Photoshop actions

  Reviews by: OkeyPlus  

View profile View recent posts View reviews Add OkeyPlus to your Buddy List
Canon Speedlite Transmitter ST-E2

Review Date: May 27, 2009 Recommend? yes | Price paid: $300.00 | Rating: 7 

Pros: No more cords
Flimsy mount, bulky construction, obscure battery, no second curtain

I see the ST-E2 as a necessary evil if you want to have off-camera ETTL flash without shelling out for PocketWizards. It works, at least for the scenarios it was designed to, but don't expect too much magic out of it.

As far as what annoys me about it, here are some things:

* It's bulky - I really think it could be shrunk quite a bit if Canon wanted to update the design

* The mount doesn't feel secure - it's just a pin that comes down. I would've preferred a tighter locking mechanism, like the screw ring on a flash or the lever on the OC-E3 cord. I shoot on the move, and I just don't feel comfortable shoving the camera in my bag or letting it dangle around too much with this thing on

* THERE IS NO SECOND CURTAIN SYNC. For me this is a real failure. I love the "shake and bake" style, letting the shutter drag and then crystalizing the subject right before it closes. In my opinion, most flash shots are either not affected or benefited by using second curtain. Looks like with Canon my options for this remain keeping the flash on-camera, or using the OC-E3 cord, which is intended for a bracket (yuck) and is too short and clumsy for holding the camera in one hand and flash in the other (or having someone else hold the flash, putting it on a get the idea)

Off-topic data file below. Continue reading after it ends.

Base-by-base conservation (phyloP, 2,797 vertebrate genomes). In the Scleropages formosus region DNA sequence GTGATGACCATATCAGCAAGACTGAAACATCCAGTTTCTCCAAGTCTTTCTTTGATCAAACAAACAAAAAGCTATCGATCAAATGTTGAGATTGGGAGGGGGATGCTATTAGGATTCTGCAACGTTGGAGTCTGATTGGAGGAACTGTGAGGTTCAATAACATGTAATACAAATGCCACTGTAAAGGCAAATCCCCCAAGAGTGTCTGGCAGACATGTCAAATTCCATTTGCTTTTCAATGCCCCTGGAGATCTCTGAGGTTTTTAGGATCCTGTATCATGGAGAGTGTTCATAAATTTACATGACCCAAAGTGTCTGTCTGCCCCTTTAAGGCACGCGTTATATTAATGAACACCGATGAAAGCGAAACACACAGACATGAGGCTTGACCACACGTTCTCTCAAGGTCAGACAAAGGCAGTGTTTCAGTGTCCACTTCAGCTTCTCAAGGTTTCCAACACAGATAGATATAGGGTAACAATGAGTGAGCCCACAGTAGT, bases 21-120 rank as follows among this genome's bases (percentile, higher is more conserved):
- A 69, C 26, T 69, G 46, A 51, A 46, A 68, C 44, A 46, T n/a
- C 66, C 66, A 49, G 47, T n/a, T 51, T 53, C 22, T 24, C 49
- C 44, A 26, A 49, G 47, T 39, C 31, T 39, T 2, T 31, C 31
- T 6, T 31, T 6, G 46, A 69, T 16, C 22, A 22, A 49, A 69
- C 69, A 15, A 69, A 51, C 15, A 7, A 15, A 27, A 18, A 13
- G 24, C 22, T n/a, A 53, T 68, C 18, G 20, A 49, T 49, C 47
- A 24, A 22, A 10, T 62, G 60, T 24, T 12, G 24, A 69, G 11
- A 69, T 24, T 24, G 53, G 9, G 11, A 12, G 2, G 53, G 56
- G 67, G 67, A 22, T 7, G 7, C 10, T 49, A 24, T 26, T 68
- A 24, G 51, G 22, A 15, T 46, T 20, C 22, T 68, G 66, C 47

* On-camera flash exposure compensation goes from -2 to +2 EV. On the flash, I can adjust it from -3 to +3. Why???

* Can't adjust flash zoom

* Can't switch the flash from ETTL to Manual

Here my gripe is not only with this transmitter, but with the entire Canon flash system. I was reading Joe McNally's book The Hot Shoe Diaries, and I got really jealous of all the control that Nikon flash system lets you do with their transmitter or master flash - like switching the flash from CLS (Nikon's ETTL) to manual, adjusting flash zoom, and pretty much every other setting - all without touching the slave flash. To be honest, I feel a little cheated after spending all this money on Canon's flash system and still feeling so limited.

Tamron 28-75mm f2.8 XR Di Zoom AF

Review Date: Feb 22, 2006 Recommend? yes | Price paid: $300.00 | Rating: 10 

Pros: Sharp, fast, great image quality, good build quality, inexpensive
Filters can get expensive, can't MF in AF mode

First off, I'm not a professional photographer, more like a very involved amateur. That said, my first priority in equipment is *always* image quality. And that's why I love my 28-75.

This lens is on my 350D 99% of the time, and the only other lenses I'd consider using are those that our outside its range.

My favorite feature is the 2.8 aperture across the range. Note that it's plenty sharp wide open.

Colors are good, a bit warmer than Canon lenses in my opinion.

Not sure what else to say - I just wanted to recommend a great lens.